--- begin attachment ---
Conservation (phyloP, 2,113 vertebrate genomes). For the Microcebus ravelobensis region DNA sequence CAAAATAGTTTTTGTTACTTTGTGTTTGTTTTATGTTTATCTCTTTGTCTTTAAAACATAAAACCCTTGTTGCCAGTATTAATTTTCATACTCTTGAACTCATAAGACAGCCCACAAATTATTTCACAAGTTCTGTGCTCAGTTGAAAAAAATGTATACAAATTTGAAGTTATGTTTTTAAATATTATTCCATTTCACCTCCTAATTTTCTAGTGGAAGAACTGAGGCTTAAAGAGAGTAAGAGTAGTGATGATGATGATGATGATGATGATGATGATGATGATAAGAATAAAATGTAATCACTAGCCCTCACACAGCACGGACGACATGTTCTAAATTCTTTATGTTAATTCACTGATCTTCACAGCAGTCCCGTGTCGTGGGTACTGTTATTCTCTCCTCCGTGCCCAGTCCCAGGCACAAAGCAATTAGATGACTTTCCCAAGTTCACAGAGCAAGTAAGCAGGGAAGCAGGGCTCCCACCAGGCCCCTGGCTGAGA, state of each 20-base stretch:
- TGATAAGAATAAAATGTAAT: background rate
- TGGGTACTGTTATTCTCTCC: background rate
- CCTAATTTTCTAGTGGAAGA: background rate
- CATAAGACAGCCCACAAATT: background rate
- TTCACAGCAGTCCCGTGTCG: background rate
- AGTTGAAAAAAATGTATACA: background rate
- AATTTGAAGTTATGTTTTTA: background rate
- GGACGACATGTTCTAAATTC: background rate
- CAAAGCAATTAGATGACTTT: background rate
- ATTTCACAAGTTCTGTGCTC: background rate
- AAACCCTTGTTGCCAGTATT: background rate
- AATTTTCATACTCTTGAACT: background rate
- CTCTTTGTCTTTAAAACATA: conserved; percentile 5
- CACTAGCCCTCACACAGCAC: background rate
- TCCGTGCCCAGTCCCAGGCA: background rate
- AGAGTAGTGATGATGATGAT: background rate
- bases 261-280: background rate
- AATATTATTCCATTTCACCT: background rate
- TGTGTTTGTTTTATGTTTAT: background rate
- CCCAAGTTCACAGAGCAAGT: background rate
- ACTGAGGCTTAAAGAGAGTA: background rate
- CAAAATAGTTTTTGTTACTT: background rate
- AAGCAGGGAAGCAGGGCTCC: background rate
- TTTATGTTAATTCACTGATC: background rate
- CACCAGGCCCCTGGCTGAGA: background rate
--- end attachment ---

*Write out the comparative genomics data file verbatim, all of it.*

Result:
Conservation (phyloP, 2,113 vertebrate genomes). For the Microcebus ravelobensis region DNA sequence CAAAATAGTTTTTGTTACTTTGTGTTTGTTTTATGTTTATCTCTTTGTCTTTAAAACATAAAACCCTTGTTGCCAGTATTAATTTTCATACTCTTGAACTCATAAGACAGCCCACAAATTATTTCACAAGTTCTGTGCTCAGTTGAAAAAAATGTATACAAATTTGAAGTTATGTTTTTAAATATTATTCCATTTCACCTCCTAATTTTCTAGTGGAAGAACTGAGGCTTAAAGAGAGTAAGAGTAGTGATGATGATGATGATGATGATGATGATGATGATGATAAGAATAAAATGTAATCACTAGCCCTCACACAGCACGGACGACATGTTCTAAATTCTTTATGTTAATTCACTGATCTTCACAGCAGTCCCGTGTCGTGGGTACTGTTATTCTCTCCTCCGTGCCCAGTCCCAGGCACAAAGCAATTAGATGACTTTCCCAAGTTCACAGAGCAAGTAAGCAGGGAAGCAGGGCTCCCACCAGGCCCCTGGCTGAGA, state of each 20-base stretch:
- TGATAAGAATAAAATGTAAT: background rate
- TGGGTACTGTTATTCTCTCC: background rate
- CCTAATTTTCTAGTGGAAGA: background rate
- CATAAGACAGCCCACAAATT: background rate
- TTCACAGCAGTCCCGTGTCG: background rate
- AGTTGAAAAAAATGTATACA: background rate
- AATTTGAAGTTATGTTTTTA: background rate
- GGACGACATGTTCTAAATTC: background rate
- CAAAGCAATTAGATGACTTT: background rate
- ATTTCACAAGTTCTGTGCTC: background rate
- AAACCCTTGTTGCCAGTATT: background rate
- AATTTTCATACTCTTGAACT: background rate
- CTCTTTGTCTTTAAAACATA: conserved; percentile 5
- CACTAGCCCTCACACAGCAC: background rate
- TCCGTGCCCAGTCCCAGGCA: background rate
- AGAGTAGTGATGATGATGAT: background rate
- bases 261-280: background rate
- AATATTATTCCATTTCACCT: background rate
- TGTGTTTGTTTTATGTTTAT: background rate
- CCCAAGTTCACAGAGCAAGT: background rate
- ACTGAGGCTTAAAGAGAGTA: background rate
- CAAAATAGTTTTTGTTACTT: background rate
- AAGCAGGGAAGCAGGGCTCC: background rate
- TTTATGTTAATTCACTGATC: background rate
- CACCAGGCCCCTGGCTGAGA: background rate